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Hyundai Unveils BlueOn Electric Subcompact, Its First-Ever EV

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Hyundai i10 electric vehicle

Hyundai i10 electric vehicle

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Hyundai took the wraps off its first-ever electric vehicle today in Seoul, showing a hatchback called the BlueOn based on the subcompact i10 model it sells in Asia and Europe.

As in its 2011 Sonata Hybrid model, which will launch late this year in the U.S. market, the lithium-ion cells in its battery pack are made by SK Energy, a joint venture between the carmaker and Korean cell maker LG Chem.

The battery pack in the BlueOn holds 16.4 kilowatt-hours of energy (press reports erroneously rated it as "kilowatts per hour"), giving it a range of roughly 85 miles (140 km). Maximum speed is 80 miles per hour (130 km/h).

The Hyundai BlueOn electric car will go into production in 2012, the company said. Hyundai told a Reuters correspondent that the car was "a baby step" toward electrification, pending standardized high-voltage charging infrastructure.

Hyundai will build about 2,500 early models of the car this year and during 2011 for government agencies and other fleets, before consumer sales begin in 2012. Prices have not been announced.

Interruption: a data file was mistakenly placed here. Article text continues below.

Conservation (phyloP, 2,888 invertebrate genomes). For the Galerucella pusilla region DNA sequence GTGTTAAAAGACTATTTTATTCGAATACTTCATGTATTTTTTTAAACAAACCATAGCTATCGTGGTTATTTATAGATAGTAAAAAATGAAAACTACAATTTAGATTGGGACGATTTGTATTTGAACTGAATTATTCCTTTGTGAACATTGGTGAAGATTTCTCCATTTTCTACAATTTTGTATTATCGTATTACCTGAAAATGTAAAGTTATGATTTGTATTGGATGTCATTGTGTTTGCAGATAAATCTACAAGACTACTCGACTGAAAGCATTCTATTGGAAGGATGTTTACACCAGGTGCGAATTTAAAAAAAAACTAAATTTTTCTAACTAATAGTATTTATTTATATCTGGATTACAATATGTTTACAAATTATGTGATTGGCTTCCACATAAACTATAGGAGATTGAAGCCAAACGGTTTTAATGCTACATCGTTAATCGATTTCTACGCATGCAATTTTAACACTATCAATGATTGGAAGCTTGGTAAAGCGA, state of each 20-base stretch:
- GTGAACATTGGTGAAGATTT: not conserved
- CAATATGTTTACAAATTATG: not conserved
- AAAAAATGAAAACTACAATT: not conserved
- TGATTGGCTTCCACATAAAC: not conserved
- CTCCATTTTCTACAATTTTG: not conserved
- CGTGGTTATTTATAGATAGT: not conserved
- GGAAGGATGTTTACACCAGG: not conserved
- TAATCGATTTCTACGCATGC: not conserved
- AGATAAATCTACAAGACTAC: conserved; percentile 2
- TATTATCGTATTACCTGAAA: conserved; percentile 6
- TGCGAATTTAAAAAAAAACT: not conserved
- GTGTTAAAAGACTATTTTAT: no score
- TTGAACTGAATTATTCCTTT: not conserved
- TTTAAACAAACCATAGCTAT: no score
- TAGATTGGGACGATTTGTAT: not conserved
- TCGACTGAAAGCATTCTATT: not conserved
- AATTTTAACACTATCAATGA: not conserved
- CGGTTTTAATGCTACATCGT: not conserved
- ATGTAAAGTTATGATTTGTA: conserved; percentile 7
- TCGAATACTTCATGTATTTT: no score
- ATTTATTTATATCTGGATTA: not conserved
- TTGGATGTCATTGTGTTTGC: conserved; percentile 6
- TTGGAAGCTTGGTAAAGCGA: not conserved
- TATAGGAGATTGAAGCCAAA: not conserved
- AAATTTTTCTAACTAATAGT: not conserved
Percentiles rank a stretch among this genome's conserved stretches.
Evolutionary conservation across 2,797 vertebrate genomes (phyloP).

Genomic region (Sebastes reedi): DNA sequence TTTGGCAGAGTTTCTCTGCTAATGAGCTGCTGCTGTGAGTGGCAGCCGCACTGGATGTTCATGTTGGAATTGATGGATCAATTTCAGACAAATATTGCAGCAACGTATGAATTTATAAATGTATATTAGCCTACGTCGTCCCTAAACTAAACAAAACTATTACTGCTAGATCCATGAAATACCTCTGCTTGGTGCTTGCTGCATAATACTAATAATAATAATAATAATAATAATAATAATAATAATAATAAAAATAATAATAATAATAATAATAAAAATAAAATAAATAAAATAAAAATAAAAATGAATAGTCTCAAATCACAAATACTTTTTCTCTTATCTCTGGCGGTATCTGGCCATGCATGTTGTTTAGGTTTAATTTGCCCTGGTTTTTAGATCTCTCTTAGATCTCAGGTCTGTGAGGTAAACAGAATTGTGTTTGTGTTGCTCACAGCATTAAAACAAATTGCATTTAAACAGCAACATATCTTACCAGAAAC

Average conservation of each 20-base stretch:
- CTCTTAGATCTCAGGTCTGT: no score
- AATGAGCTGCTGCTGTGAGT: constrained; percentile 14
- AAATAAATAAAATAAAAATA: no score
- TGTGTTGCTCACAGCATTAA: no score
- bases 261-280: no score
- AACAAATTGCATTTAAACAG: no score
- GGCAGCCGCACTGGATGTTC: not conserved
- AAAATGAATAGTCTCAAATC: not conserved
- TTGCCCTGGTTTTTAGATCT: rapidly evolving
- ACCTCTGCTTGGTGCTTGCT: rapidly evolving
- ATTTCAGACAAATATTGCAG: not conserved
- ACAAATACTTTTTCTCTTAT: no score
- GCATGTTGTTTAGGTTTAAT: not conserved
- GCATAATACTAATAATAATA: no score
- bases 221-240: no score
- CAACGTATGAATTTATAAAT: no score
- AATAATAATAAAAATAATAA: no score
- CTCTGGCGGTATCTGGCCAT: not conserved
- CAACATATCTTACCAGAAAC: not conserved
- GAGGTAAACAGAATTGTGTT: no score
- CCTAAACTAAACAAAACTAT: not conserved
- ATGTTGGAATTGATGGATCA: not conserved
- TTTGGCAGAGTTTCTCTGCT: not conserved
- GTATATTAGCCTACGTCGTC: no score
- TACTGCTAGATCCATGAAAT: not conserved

Hyundai's BlueOn joins a burgeoning number of electric-drive vehicles from the world's major automakers. They include the 2011 Nissan Leaf, the 2011 Chevrolet Volt, and the 2012 Mitsubishi i-MiEV.

Almost every major manufacturer is now planning at least small numbers of electric vehicles for consumer tests. BMW has tested its Mini E for more than a year now; Ford has electric conversions of its Transit Connect small commercial van and 2012 Focus Electric coming; and many others are on the way.

Hyundai has been late to the game with hybrids, but unlike Toyota, Ford, General Motors, and others, it has launched both hybrids and now electric cars with lithium batteries from the start. That technology offers roughly twice the energy storage per pound of the earlier nickel-metal-hydride cells used in most hybrids today.

The South Korean government wants fully 20 percent of the country's cars to run on electricity in just 10 years, a wildly ambitious goal that would give the country a leading role in electric vehicles. Whether that is achieveable is a different story altogether.

 

[Reuters]

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